Safety and efficacy of sofosbuvir-velpatasvir-voxilaprevir for re-treatment of chronic hepatitis C virus infection in patients with previous direct-acting antiviral treatment failure in Rwanda (SHARED-3) : a single-arm trial

Gupta, N.; Manirambona, L.; Shumbusho, F.; Kabihizi, J.; Murangwa, A.; Serumondo, J.; Makuza, J.D.; Nsanzimana, S.; Muvunyi, C.M.; Mukabatsinda, C.; Musabeyezu, E.; Camus, G.; Grant, P.M.; Kateera, F.

LANCET. Gastroenterology and Hepatology 7(6): 542-551


ISSN/ISBN: 2468-1253
PMID: 35248212
Accession: 079732320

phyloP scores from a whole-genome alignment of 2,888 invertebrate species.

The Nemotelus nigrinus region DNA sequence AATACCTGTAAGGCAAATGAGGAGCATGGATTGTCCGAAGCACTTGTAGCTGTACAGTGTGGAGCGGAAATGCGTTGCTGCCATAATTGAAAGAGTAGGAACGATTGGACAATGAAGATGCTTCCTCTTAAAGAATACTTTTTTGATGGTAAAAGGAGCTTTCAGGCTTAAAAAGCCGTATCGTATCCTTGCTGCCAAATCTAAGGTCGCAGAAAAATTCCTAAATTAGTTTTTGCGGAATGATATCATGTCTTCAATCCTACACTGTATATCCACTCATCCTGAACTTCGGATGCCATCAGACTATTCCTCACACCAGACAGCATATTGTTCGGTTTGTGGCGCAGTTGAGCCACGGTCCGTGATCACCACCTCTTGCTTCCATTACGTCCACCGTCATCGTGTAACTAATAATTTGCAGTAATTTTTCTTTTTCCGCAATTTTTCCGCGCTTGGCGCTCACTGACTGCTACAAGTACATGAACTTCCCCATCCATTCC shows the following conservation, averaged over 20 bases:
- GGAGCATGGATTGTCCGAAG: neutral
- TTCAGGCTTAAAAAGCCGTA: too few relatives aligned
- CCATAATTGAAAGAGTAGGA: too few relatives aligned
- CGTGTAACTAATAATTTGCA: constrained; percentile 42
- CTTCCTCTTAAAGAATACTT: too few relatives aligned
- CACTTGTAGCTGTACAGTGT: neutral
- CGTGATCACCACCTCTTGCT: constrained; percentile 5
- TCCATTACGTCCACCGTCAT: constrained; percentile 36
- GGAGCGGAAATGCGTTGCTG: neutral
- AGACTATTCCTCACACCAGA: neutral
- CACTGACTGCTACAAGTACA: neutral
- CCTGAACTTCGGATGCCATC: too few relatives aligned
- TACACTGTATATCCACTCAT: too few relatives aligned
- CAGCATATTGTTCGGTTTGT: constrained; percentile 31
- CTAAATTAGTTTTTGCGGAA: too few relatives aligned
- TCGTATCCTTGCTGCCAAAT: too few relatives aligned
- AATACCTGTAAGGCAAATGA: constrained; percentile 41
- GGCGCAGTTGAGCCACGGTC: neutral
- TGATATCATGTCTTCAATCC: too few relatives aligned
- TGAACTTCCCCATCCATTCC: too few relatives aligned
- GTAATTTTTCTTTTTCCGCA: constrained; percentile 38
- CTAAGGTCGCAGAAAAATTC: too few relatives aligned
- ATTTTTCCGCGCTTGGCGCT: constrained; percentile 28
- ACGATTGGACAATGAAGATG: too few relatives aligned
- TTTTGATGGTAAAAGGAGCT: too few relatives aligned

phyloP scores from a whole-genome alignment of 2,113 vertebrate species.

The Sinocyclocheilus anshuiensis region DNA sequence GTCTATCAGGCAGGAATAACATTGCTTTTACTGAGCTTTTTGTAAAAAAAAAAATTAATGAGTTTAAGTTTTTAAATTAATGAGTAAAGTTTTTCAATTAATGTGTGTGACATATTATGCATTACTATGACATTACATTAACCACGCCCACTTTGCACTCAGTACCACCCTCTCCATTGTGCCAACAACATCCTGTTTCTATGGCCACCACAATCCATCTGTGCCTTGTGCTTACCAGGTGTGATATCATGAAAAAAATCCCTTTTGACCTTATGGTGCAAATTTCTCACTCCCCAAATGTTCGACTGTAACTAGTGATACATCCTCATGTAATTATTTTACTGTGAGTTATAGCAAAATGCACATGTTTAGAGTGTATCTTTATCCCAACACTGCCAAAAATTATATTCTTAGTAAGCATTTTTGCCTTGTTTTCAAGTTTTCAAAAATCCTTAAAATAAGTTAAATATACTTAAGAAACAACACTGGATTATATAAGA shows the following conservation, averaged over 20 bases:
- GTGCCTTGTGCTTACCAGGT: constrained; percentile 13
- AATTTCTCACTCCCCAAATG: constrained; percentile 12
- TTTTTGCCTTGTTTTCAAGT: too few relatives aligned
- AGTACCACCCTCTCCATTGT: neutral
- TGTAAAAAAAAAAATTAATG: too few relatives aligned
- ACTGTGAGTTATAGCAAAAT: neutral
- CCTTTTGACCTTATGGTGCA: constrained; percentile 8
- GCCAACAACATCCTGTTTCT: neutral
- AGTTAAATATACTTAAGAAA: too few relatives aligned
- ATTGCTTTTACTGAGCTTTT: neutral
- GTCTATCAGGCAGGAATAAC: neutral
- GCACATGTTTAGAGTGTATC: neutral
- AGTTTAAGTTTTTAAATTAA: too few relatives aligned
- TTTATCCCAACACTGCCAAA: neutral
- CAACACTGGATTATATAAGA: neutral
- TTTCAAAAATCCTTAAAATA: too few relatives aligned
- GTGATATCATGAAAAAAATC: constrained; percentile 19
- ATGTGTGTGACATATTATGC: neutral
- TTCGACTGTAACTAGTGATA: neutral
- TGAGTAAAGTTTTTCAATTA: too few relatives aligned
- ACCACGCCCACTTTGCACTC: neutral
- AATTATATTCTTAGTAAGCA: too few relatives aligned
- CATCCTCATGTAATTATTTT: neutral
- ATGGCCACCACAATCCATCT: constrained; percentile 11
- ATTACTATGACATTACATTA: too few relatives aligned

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Hepatitis C virus (HCV) genotype 4 non-a/d subtypes, which frequently have NS5A resistance-associated substitutions, are highly prevalent in sub-Saharan Africa. These subtypes, particularly genotype 4r, have been associated with higher rates of failure of treatment regimens containing the NS5A inhibitors ledipasvir or daclatasvir, which are the most accessible direct-acting antivirals in low-income countries. Clinical evidence regarding the efficacy of re-treatment options for these subtypes is limited. We aimed to evaluate the safety and efficacy of sofosbuvir-velpatasvir-voxilaprevir for the treatment of adults in Rwanda with chronic HCV infection, predominantly of genotype 4, and a history of direct-acting antiviral treatment failure. In this single-arm prospective trial, we enrolled adults (aged ≥18 years) with a HCV RNA titre of at least 1000 IU/mL, and a documented history of direct-acting antiviral failure. Patients were assessed for eligibility at a single study site after referral from hospitals with HCV treatment programmes throughout Rwanda, and participants for whom sofosbuvir-ledipasvir treatment had failed in the previous SHARED trial were also included. Participants with decompensated liver disease or hepatitis B virus co-infection were excluded. Participants were treated once daily with an oral fixed-dose combination tablet containing sofosbuvir (400 mg), velpatasvir (100 mg), and voxilaprevir (100 mg) for 12 weeks. The primary endpoint was the proportion of participants with a sustained virological response 12 weeks after completion of treatment (SVR12) in the intention-to-treat population. Viral sequencing of NS3, NS5A, and NS5B genes was done at baseline in all participants and at end of follow-up (week 24) in participants with treatment failure. The study is registered with (NCT03888729) and is completed. Between Sept 23, 2019, and Jan 10, 2020, 49 individuals were screened and 40 participants were enrolled. 20 (50%) were female, 20 (50%) were male, median age was 63 years (IQR 56-68), and median HCV viral load was 6·2 log10 IU/mL (5·8-6·5) at baseline. The genotype subtypes identified were 4r (18 [45%] participants), 4k (six [15%]), 4b (five [13%]), 4q (four [10%]), 4l (two [5%]), 4a (one [3%]), 4m (one [3%]), and 3h (one [3%]). One (3%) genotype 4 isolate could not be subtyped, and one (3%) isolate was of unknown genotype. All successfully sequenced isolates (33 [83%]) had at least two NS5A resistance-associated substitutions and 25 (63%) had three or more. 39 (98% [95% CI 87-100]) participants had SVR12. Seven (18%) participants had a total of ten grade 3, 4, or 5 adverse events, including three (8%) cases of hypertension, and one (3%) case each of cataract, diabetes, gastrointestinal bleeding, joint pain, low back pain, vaginal cancer, and sudden death. Four of these events were categorised as serious adverse events resulting in hospitalisation. The one sudden death occurred at home from an unknown cause 4 weeks after the completion of treatment. No serious adverse event was determined to be related to the study drug or resulted in treatment discontinuation. A 12 week course of sofosbuvir-velpatasvir-voxilaprevir is safe and efficacious for the re-treatment of individuals infected with HCV genotype 4 non-a/d subtypes with frequent baseline NS5A resistance-associated substitutions, following failure of previous direct-acting antiviral treatment. Improved affordability and access to sofosbuvir-velpatasvir-voxilaprevir in regions with these subtypes is crucial. Gilead Sciences.